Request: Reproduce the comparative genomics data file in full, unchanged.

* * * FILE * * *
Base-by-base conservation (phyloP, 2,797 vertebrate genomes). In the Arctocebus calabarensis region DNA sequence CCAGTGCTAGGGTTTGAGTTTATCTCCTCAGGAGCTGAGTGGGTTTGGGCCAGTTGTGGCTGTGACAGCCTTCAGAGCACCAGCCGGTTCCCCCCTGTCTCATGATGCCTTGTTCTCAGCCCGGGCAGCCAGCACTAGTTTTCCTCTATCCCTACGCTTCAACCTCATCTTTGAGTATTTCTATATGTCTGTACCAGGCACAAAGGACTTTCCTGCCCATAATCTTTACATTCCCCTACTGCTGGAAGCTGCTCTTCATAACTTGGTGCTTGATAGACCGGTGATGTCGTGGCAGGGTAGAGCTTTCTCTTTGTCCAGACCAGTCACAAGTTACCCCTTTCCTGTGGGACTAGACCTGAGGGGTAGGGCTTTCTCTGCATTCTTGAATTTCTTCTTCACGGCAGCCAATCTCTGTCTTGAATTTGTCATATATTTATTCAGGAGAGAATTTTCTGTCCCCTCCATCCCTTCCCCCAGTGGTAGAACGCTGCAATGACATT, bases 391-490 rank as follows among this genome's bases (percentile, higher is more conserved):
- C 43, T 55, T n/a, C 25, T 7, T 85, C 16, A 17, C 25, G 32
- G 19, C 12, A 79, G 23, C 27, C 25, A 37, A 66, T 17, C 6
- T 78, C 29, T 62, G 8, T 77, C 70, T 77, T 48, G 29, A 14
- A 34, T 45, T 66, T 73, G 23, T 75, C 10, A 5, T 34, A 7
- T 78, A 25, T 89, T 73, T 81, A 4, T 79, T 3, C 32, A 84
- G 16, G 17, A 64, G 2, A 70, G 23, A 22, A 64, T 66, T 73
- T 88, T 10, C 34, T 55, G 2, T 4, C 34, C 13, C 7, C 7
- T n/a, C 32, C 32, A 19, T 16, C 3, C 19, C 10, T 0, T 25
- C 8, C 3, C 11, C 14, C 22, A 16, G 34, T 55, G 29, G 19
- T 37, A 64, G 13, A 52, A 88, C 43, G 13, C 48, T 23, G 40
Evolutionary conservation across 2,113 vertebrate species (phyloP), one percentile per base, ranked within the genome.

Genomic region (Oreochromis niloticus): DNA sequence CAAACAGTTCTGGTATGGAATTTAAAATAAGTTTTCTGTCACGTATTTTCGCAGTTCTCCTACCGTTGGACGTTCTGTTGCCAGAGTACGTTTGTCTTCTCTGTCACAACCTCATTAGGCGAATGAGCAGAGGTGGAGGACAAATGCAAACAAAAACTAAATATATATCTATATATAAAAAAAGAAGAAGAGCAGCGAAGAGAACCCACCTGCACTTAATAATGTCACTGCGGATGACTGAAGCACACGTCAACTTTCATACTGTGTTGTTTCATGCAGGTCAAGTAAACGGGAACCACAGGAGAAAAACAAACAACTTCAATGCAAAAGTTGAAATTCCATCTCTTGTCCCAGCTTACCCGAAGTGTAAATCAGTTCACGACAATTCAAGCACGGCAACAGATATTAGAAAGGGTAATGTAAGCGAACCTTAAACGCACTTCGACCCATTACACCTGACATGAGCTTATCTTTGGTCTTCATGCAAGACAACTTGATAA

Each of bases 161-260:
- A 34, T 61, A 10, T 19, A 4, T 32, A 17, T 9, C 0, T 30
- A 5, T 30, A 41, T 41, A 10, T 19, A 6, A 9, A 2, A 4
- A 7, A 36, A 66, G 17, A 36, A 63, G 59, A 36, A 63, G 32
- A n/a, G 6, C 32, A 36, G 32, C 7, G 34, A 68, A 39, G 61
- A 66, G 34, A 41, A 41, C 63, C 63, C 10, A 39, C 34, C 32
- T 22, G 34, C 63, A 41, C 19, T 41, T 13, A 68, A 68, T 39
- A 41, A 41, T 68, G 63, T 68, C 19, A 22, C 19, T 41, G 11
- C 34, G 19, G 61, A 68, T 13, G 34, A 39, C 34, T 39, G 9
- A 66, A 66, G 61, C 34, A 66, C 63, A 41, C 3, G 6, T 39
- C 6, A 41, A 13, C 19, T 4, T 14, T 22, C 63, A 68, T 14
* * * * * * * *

Base-by-base conservation (phyloP, 2,797 vertebrate genomes). In the Arctocebus calabarensis region DNA sequence CCAGTGCTAGGGTTTGAGTTTATCTCCTCAGGAGCTGAGTGGGTTTGGGCCAGTTGTGGCTGTGACAGCCTTCAGAGCACCAGCCGGTTCCCCCCTGTCTCATGATGCCTTGTTCTCAGCCCGGGCAGCCAGCACTAGTTTTCCTCTATCCCTACGCTTCAACCTCATCTTTGAGTATTTCTATATGTCTGTACCAGGCACAAAGGACTTTCCTGCCCATAATCTTTACATTCCCCTACTGCTGGAAGCTGCTCTTCATAACTTGGTGCTTGATAGACCGGTGATGTCGTGGCAGGGTAGAGCTTTCTCTTTGTCCAGACCAGTCACAAGTTACCCCTTTCCTGTGGGACTAGACCTGAGGGGTAGGGCTTTCTCTGCATTCTTGAATTTCTTCTTCACGGCAGCCAATCTCTGTCTTGAATTTGTCATATATTTATTCAGGAGAGAATTTTCTGTCCCCTCCATCCCTTCCCCCAGTGGTAGAACGCTGCAATGACATT, bases 391-490 rank as follows among this genome's bases (percentile, higher is more conserved):
- C 43, T 55, T n/a, C 25, T 7, T 85, C 16, A 17, C 25, G 32
- G 19, C 12, A 79, G 23, C 27, C 25, A 37, A 66, T 17, C 6
- T 78, C 29, T 62, G 8, T 77, C 70, T 77, T 48, G 29, A 14
- A 34, T 45, T 66, T 73, G 23, T 75, C 10, A 5, T 34, A 7
- T 78, A 25, T 89, T 73, T 81, A 4, T 79, T 3, C 32, A 84
- G 16, G 17, A 64, G 2, A 70, G 23, A 22, A 64, T 66, T 73
- T 88, T 10, C 34, T 55, G 2, T 4, C 34, C 13, C 7, C 7
- T n/a, C 32, C 32, A 19, T 16, C 3, C 19, C 10, T 0, T 25
- C 8, C 3, C 11, C 14, C 22, A 16, G 34, T 55, G 29, G 19
- T 37, A 64, G 13, A 52, A 88, C 43, G 13, C 48, T 23, G 40
Evolutionary conservation across 2,113 vertebrate species (phyloP), one percentile per base, ranked within the genome.

Genomic region (Oreochromis niloticus): DNA sequence CAAACAGTTCTGGTATGGAATTTAAAATAAGTTTTCTGTCACGTATTTTCGCAGTTCTCCTACCGTTGGACGTTCTGTTGCCAGAGTACGTTTGTCTTCTCTGTCACAACCTCATTAGGCGAATGAGCAGAGGTGGAGGACAAATGCAAACAAAAACTAAATATATATCTATATATAAAAAAAGAAGAAGAGCAGCGAAGAGAACCCACCTGCACTTAATAATGTCACTGCGGATGACTGAAGCACACGTCAACTTTCATACTGTGTTGTTTCATGCAGGTCAAGTAAACGGGAACCACAGGAGAAAAACAAACAACTTCAATGCAAAAGTTGAAATTCCATCTCTTGTCCCAGCTTACCCGAAGTGTAAATCAGTTCACGACAATTCAAGCACGGCAACAGATATTAGAAAGGGTAATGTAAGCGAACCTTAAACGCACTTCGACCCATTACACCTGACATGAGCTTATCTTTGGTCTTCATGCAAGACAACTTGATAA

Each of bases 161-260:
- A 34, T 61, A 10, T 19, A 4, T 32, A 17, T 9, C 0, T 30
- A 5, T 30, A 41, T 41, A 10, T 19, A 6, A 9, A 2, A 4
- A 7, A 36, A 66, G 17, A 36, A 63, G 59, A 36, A 63, G 32
- A n/a, G 6, C 32, A 36, G 32, C 7, G 34, A 68, A 39, G 61
- A 66, G 34, A 41, A 41, C 63, C 63, C 10, A 39, C 34, C 32
- T 22, G 34, C 63, A 41, C 19, T 41, T 13, A 68, A 68, T 39
- A 41, A 41, T 68, G 63, T 68, C 19, A 22, C 19, T 41, G 11
- C 34, G 19, G 61, A 68, T 13, G 34, A 39, C 34, T 39, G 9
- A 66, A 66, G 61, C 34, A 66, C 63, A 41, C 3, G 6, T 39
- C 6, A 41, A 13, C 19, T 4, T 14, T 22, C 63, A 68, T 14